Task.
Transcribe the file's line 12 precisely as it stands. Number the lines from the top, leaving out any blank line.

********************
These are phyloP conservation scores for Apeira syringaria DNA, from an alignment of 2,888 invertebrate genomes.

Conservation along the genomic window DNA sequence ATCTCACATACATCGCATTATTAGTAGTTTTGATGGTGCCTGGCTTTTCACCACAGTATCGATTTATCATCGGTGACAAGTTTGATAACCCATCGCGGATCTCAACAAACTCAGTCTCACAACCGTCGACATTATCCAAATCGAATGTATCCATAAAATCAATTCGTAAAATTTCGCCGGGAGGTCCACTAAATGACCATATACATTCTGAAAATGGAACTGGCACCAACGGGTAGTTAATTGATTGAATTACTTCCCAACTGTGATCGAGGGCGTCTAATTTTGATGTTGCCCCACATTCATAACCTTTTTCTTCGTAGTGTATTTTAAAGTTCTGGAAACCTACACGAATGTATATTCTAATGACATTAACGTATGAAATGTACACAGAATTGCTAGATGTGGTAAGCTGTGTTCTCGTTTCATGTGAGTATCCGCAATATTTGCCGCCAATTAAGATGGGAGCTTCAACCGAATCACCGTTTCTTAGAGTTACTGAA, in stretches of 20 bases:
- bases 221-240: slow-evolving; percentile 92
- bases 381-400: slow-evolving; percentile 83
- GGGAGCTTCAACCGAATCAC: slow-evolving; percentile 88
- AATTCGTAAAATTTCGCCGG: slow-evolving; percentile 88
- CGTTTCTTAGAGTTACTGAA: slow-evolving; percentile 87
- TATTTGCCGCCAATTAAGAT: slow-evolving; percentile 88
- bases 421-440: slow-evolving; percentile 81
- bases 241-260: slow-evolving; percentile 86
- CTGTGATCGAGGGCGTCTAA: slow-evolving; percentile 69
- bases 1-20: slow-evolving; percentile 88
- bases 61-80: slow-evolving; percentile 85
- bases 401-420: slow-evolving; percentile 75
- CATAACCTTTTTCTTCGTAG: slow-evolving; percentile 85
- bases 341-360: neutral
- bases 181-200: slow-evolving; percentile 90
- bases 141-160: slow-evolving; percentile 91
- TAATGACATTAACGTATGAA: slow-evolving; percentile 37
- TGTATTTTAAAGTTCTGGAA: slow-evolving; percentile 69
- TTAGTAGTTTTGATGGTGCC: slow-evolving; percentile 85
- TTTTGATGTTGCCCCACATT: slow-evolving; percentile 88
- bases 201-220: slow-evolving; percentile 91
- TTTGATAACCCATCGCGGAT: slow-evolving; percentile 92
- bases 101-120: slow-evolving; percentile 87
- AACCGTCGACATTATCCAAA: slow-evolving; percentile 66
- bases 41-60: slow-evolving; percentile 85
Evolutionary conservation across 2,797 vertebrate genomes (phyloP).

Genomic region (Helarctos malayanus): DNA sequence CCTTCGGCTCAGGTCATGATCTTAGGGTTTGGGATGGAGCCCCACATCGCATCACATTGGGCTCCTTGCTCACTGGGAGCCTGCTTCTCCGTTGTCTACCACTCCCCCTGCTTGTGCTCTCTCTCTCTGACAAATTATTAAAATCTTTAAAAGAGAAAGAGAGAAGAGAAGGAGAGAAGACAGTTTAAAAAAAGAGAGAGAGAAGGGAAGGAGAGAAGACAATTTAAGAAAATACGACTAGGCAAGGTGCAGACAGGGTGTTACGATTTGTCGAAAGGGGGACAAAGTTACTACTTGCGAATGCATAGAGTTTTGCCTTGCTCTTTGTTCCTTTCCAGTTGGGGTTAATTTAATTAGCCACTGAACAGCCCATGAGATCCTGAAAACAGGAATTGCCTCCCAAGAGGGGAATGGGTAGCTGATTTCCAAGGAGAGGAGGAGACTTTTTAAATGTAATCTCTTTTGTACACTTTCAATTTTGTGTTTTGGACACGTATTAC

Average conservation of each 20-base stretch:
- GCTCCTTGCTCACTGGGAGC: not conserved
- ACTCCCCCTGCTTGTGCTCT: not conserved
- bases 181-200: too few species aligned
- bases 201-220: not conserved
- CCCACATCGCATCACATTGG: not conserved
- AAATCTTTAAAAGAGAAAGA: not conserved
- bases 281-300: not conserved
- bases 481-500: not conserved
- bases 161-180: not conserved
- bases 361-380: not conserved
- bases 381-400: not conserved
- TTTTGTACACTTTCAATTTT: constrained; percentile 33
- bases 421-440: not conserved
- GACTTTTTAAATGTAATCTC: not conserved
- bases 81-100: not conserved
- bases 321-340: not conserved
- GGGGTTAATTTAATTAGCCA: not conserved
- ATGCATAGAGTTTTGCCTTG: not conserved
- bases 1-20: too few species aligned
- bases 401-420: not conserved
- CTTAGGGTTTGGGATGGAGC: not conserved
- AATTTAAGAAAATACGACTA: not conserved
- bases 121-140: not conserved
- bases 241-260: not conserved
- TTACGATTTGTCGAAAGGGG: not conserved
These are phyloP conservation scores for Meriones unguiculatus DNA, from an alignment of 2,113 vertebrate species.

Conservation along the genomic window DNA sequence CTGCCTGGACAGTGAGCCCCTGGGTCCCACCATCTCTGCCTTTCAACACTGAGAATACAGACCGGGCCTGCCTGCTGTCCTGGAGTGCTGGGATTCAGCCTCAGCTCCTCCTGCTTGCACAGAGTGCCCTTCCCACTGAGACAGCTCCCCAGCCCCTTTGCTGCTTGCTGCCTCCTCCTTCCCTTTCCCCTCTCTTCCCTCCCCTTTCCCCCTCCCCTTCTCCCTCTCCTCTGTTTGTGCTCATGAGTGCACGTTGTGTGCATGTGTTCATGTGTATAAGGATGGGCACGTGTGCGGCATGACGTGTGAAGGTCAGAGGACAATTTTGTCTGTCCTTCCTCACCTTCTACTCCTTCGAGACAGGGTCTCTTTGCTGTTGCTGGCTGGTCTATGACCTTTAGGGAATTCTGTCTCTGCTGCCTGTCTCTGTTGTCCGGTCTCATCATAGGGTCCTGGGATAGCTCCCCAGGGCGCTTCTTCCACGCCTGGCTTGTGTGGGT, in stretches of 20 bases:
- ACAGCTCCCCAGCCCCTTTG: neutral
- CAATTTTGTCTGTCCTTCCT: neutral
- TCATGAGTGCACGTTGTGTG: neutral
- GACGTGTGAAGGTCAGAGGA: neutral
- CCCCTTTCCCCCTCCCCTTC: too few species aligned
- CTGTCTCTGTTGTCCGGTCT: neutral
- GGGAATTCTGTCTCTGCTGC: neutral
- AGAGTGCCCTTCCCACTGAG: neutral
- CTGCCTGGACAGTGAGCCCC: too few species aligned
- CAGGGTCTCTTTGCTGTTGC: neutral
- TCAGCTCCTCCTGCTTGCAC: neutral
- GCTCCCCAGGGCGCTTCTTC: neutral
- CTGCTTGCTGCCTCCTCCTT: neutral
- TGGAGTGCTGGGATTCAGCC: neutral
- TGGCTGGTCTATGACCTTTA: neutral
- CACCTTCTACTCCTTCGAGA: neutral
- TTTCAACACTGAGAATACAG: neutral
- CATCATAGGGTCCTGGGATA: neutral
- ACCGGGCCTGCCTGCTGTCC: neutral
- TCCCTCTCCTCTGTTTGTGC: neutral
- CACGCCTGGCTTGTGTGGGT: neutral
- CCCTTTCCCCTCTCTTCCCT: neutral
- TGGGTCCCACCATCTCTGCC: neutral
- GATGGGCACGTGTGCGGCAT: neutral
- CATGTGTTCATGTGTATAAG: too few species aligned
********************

- bases 1-20: slow-evolving; percentile 88